Post-built structures became a feature of Later Bronze Age lowland landscapes along the east coast and, by the 12t century BC, were increasingly large and circular suggesting larger households. Settlement on the western mainland was predominantly coastal and focussed south of the Firth of Lorn.
After 1000 BC, settlement became even more coastal, with inland areas only really occupied around the Forth: in Perthshire, Lothian and the Borders. Although unenclosed platform settlements saw occupation across the 2nd millennium BC, a C-14 gap is found in the 10th century BC, and it remains possible that upland settlement instead moved into palisaded enclosures at this time. Instead, the 10th century BC dates are from lowland ring-banks and post-built structures. Settlement continued in many 2nd millennium BC lowland landscapes – as at Kintore, Aberdeenshire and at the Upper Forth Crossing – with the re-facing of older coastal structures as at Upper Suisgill and Cùl a’Bhaile. By the 9th century BC, there was an apparent return to ancestral unenclosed platform settlements (Green Knowe, Kilearnan Hill). Platforms were again utilised as people began occupying ring-banks at very high altitudes (Carn Dubh and Eildon Hill North at 405 m) in high visibility/highly visible locations, in common with suspected Late Bronze Age occupation of landmark, hilltop sites such as Traprain Law.
Crannogs such as Oakbank Crannog, Loch Tay are a feature of this period. Two burnt mounds in Orkney, Liddle and Beaquoy, date to the late Bronze Age and have distinctive complex internal arrangements of tanks and drains (Hedges 1975).
Towards the end of the Bronze Age there is a period of disruption in the settlement record, beginning after 850 BC (Pope forthcoming). First is an apparent decline in occupation of the western mainland: the last upland date from Balloch Hill, Argyll at c 800 BC, slightly later in the western lowlands at Aird Quarry (Dumfries and Galloway) and Ednie (Aberdeenshire). Meanwhile in the eastern lowlands, by 800BC, traditional post-built houses and ring-banks disappear. An apparent ‘re-organisation’ of lowland settlement takes place in favour of turf-walled ring-ditch structures, a type which had by this time been absent for two centuries. These structures occupy the east coast after c. 780 BC at Kintore, (Aberdeenshire) Douglasmuir (Angus) and Dryburn Bridge (East Lothian). Meanwhile occupation declined in the eastern uplands by c. 750 BC (Eildon Hill North, Selkirk and Kilearnan Hill, Highland), after which no dated upland houses are known until the 5th century BC at Carn Dubh. Settlement contracted to the east coast, as these arguably more sedentary ring-ditch households engaging in mixed pastoralism came to characterise the Early Iron Age. This LBA-EIA ‘re-organisation of settlement’ utilises traditional sites and familiar landscapes, as well as an indigenous ring-groove house type.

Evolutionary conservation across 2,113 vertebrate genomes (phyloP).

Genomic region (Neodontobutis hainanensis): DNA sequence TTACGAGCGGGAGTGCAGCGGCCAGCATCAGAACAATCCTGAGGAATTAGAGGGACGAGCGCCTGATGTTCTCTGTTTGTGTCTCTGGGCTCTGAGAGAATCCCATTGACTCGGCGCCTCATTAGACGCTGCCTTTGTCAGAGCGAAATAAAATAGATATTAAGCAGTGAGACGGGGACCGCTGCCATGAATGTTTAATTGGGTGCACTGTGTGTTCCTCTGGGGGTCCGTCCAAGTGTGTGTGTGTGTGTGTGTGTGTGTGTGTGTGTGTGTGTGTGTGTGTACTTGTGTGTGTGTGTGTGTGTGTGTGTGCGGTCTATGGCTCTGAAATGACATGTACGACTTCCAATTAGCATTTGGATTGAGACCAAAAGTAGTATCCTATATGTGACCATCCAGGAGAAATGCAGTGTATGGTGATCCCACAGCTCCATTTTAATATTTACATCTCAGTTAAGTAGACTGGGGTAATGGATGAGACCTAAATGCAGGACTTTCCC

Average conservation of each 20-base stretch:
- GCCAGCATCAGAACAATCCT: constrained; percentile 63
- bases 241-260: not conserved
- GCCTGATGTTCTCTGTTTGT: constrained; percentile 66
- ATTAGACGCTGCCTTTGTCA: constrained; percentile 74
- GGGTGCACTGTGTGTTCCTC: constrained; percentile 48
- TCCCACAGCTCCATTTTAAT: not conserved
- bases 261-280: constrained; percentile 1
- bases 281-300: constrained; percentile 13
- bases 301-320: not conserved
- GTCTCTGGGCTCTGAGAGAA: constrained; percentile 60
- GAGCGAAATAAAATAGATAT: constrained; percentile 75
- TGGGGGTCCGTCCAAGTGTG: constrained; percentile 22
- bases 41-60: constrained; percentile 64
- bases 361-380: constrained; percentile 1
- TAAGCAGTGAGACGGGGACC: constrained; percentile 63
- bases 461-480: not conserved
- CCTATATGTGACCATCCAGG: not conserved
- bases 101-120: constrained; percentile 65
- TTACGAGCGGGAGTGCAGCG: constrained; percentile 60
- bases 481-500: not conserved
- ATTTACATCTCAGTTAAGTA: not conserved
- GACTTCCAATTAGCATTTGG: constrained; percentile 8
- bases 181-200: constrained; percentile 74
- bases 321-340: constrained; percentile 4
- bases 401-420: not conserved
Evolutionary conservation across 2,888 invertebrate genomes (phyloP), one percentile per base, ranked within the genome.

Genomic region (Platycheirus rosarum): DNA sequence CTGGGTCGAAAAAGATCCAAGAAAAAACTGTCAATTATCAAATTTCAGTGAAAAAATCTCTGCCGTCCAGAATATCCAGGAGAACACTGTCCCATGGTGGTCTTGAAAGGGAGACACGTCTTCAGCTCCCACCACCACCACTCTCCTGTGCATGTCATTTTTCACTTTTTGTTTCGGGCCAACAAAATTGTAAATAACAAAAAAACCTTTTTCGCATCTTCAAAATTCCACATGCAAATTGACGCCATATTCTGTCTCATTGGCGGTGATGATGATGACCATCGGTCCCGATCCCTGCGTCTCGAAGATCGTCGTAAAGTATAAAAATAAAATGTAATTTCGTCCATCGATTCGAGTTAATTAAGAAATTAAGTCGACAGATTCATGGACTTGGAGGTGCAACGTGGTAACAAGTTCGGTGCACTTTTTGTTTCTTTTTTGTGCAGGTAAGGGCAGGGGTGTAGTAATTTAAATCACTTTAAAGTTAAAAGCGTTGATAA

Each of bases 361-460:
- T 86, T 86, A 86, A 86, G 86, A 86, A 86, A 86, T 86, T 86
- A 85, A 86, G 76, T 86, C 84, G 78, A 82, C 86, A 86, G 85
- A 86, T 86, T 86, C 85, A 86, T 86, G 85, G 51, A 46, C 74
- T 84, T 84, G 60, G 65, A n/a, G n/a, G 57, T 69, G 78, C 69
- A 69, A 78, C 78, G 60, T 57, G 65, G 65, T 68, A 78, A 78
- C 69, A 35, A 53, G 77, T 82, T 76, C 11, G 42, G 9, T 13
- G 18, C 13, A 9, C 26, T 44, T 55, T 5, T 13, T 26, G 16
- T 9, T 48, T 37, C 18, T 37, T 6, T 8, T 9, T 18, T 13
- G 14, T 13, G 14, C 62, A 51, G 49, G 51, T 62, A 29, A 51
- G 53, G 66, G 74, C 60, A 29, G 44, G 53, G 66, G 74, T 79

Forts and Enclosures in the Late Bronze Age